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|Title:||The Local Lymph Node Assay and Skin Sensitisation - A Cut-Down Screen to Reduce Animal Requirements|
|Authors:||KIMBER Ian; DEARMAN Rebecca; BETTS Catherine; GERBERICK Frank; RYAN Cindy; KERN Petra; TIER GRACE; BASKETTER David|
|Citation:||CONTACT DERMATITIS vol. 54 p. 181-185|
|Type:||Articles in periodicals and books|
|Abstract:||Skin sensitisation is an important occupational and environmental health problem and there is a continuing need to identify potential contact allergens. In recent years there has become available the local lymph node assay (LLNA), an alternative approach to skin sensitising testing that offers scientific advantages compared with the guinea pig methods that were used previously. The LLNA is viewed as having made a significant contribution to animal welfare, achieved through a requirement for fewer experimental animals, coupled with a reduction in the trauma to which animals are potentially subject. Nevertheless there is clearly an aspiration to improve further animal welfare in the context of skin sensitisation testing, and in the long-term to seek ways to eliminate altogether the need for the use of animals. However, although this latter objective is laudable, and the subject of intensive research, it is appropriate also to consider other opportunities for refinement and reduction of animal use. To this end we have here explored the possibility of using a modified version of the LLNA for screening purposes when there is a need to evaluate the sensitising activity of a large number of chemicals, as will be the case under the auspices of REACH (Registration, Evaluation and Authorisation of Chemicals). Specifically we have examined, using an existing LLNA database of 211 chemicals, whether a cut-down assay comprising only a single high dose group, together with a concurrent vehicle control, would provide a realistic approach (either alone, or as part of an integrated testing strategy) for screening chemicals for sensitising potential. The analyses reported here suggest this is the case. Such an approach offers significant animal welfare benefits and we speculate here that these may be enhanced further by considering also a reduction in the number of animals required in each experimental group. However, it is emphasised that currently this remains speculation only and clearly a detailed evaluation will be necessary to provide reassurance that a reduction in group size would provide adequate sensitivity across a range of skin sensitisation potencies. This article provides recommendations for achieving additional animal welfare benefits with respect to screening for skin sensitising activity using a reduced LLNA approach.|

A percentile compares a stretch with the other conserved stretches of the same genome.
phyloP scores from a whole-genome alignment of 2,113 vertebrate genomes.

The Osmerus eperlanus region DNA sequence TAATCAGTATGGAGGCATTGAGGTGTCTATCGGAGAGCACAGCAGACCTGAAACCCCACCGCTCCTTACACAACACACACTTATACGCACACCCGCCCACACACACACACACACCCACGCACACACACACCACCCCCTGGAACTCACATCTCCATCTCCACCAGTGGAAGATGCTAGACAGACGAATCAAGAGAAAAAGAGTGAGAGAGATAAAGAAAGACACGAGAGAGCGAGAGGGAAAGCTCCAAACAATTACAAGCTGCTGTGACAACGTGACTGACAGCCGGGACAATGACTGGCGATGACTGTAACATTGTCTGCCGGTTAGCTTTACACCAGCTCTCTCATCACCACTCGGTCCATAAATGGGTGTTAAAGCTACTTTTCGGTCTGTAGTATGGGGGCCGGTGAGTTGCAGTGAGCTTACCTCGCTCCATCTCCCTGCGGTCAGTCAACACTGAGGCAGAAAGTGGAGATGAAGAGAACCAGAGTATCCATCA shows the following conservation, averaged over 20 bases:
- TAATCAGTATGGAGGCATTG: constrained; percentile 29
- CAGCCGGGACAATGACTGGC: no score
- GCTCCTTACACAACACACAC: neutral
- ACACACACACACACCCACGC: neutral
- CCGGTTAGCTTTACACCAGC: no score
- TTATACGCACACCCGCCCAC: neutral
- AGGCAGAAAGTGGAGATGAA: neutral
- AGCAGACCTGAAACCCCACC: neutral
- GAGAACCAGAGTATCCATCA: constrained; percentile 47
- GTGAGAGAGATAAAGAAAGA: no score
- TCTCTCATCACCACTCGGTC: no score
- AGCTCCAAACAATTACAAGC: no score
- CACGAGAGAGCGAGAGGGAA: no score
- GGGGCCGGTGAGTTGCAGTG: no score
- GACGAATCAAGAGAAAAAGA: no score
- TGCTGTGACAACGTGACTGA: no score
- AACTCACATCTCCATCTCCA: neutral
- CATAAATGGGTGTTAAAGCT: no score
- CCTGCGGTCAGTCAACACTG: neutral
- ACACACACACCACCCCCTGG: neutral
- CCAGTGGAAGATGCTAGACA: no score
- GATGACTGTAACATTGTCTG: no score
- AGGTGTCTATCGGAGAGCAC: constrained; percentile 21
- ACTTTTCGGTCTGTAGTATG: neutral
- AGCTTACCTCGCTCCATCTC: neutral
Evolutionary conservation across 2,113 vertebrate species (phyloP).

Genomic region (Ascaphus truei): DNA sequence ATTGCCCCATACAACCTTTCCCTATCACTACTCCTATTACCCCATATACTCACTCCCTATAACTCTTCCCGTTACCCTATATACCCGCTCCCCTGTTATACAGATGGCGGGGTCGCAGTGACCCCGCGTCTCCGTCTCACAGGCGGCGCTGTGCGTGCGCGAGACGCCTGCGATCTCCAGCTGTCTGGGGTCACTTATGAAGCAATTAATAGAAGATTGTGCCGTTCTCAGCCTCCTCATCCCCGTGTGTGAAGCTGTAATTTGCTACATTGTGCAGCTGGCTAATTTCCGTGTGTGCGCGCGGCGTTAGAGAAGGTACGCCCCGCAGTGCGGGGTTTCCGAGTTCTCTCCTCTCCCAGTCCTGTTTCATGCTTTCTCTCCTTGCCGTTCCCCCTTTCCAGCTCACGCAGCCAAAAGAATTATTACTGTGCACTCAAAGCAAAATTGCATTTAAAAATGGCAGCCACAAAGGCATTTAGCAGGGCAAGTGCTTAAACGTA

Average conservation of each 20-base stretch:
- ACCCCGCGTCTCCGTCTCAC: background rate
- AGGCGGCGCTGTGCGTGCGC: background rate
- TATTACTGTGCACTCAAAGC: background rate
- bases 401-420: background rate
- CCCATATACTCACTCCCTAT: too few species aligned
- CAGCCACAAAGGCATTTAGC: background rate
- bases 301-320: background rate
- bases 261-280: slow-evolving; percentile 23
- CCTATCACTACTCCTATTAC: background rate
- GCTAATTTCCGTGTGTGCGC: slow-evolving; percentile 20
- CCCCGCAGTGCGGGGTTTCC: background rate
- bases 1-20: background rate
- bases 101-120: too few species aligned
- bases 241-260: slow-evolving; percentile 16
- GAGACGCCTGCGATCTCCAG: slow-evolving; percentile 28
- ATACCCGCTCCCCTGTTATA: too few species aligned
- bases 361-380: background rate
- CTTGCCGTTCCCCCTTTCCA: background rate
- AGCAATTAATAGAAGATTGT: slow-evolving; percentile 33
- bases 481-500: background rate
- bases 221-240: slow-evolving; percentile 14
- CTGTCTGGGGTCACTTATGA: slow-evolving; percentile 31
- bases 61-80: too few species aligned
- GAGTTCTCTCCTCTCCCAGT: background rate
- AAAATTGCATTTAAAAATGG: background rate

|JRC Directorate:||Institute for Health and Consumer Protection Historical Collection|
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